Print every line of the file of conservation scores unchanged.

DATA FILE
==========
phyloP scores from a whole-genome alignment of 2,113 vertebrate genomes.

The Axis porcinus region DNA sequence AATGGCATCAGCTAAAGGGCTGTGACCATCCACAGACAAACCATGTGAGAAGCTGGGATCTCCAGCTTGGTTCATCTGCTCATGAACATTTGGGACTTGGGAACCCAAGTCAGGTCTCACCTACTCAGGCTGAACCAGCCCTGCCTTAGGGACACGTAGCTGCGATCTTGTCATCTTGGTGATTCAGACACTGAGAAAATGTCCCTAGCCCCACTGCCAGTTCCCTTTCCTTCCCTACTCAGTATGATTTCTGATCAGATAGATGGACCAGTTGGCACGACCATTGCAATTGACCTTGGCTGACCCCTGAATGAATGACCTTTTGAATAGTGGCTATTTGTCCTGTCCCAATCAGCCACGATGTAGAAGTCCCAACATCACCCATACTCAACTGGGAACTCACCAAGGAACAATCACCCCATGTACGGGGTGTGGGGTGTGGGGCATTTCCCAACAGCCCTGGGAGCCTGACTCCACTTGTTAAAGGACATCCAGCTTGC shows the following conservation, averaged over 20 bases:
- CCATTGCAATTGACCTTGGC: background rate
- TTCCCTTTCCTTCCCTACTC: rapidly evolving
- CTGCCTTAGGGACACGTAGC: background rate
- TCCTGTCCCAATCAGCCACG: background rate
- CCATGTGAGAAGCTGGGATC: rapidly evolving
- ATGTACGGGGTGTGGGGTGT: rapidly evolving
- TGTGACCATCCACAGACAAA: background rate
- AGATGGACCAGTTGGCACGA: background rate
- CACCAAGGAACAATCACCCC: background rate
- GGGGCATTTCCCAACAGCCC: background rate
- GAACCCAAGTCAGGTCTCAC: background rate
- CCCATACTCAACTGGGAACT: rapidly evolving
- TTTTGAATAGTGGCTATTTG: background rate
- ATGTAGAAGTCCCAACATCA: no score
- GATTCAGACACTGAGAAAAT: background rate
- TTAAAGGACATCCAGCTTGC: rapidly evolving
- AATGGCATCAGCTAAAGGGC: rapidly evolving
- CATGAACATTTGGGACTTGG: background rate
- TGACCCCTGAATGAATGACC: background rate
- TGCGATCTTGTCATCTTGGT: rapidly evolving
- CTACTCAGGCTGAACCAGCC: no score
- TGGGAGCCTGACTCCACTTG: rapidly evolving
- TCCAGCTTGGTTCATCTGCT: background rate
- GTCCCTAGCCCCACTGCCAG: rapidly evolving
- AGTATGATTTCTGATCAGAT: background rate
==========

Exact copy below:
phyloP scores from a whole-genome alignment of 2,113 vertebrate genomes.

The Axis porcinus region DNA sequence AATGGCATCAGCTAAAGGGCTGTGACCATCCACAGACAAACCATGTGAGAAGCTGGGATCTCCAGCTTGGTTCATCTGCTCATGAACATTTGGGACTTGGGAACCCAAGTCAGGTCTCACCTACTCAGGCTGAACCAGCCCTGCCTTAGGGACACGTAGCTGCGATCTTGTCATCTTGGTGATTCAGACACTGAGAAAATGTCCCTAGCCCCACTGCCAGTTCCCTTTCCTTCCCTACTCAGTATGATTTCTGATCAGATAGATGGACCAGTTGGCACGACCATTGCAATTGACCTTGGCTGACCCCTGAATGAATGACCTTTTGAATAGTGGCTATTTGTCCTGTCCCAATCAGCCACGATGTAGAAGTCCCAACATCACCCATACTCAACTGGGAACTCACCAAGGAACAATCACCCCATGTACGGGGTGTGGGGTGTGGGGCATTTCCCAACAGCCCTGGGAGCCTGACTCCACTTGTTAAAGGACATCCAGCTTGC shows the following conservation, averaged over 20 bases:
- CCATTGCAATTGACCTTGGC: background rate
- TTCCCTTTCCTTCCCTACTC: rapidly evolving
- CTGCCTTAGGGACACGTAGC: background rate
- TCCTGTCCCAATCAGCCACG: background rate
- CCATGTGAGAAGCTGGGATC: rapidly evolving
- ATGTACGGGGTGTGGGGTGT: rapidly evolving
- TGTGACCATCCACAGACAAA: background rate
- AGATGGACCAGTTGGCACGA: background rate
- CACCAAGGAACAATCACCCC: background rate
- GGGGCATTTCCCAACAGCCC: background rate
- GAACCCAAGTCAGGTCTCAC: background rate
- CCCATACTCAACTGGGAACT: rapidly evolving
- TTTTGAATAGTGGCTATTTG: background rate
- ATGTAGAAGTCCCAACATCA: no score
- GATTCAGACACTGAGAAAAT: background rate
- TTAAAGGACATCCAGCTTGC: rapidly evolving
- AATGGCATCAGCTAAAGGGC: rapidly evolving
- CATGAACATTTGGGACTTGG: background rate
- TGACCCCTGAATGAATGACC: background rate
- TGCGATCTTGTCATCTTGGT: rapidly evolving
- CTACTCAGGCTGAACCAGCC: no score
- TGGGAGCCTGACTCCACTTG: rapidly evolving
- TCCAGCTTGGTTCATCTGCT: background rate
- GTCCCTAGCCCCACTGCCAG: rapidly evolving
- AGTATGATTTCTGATCAGAT: background rate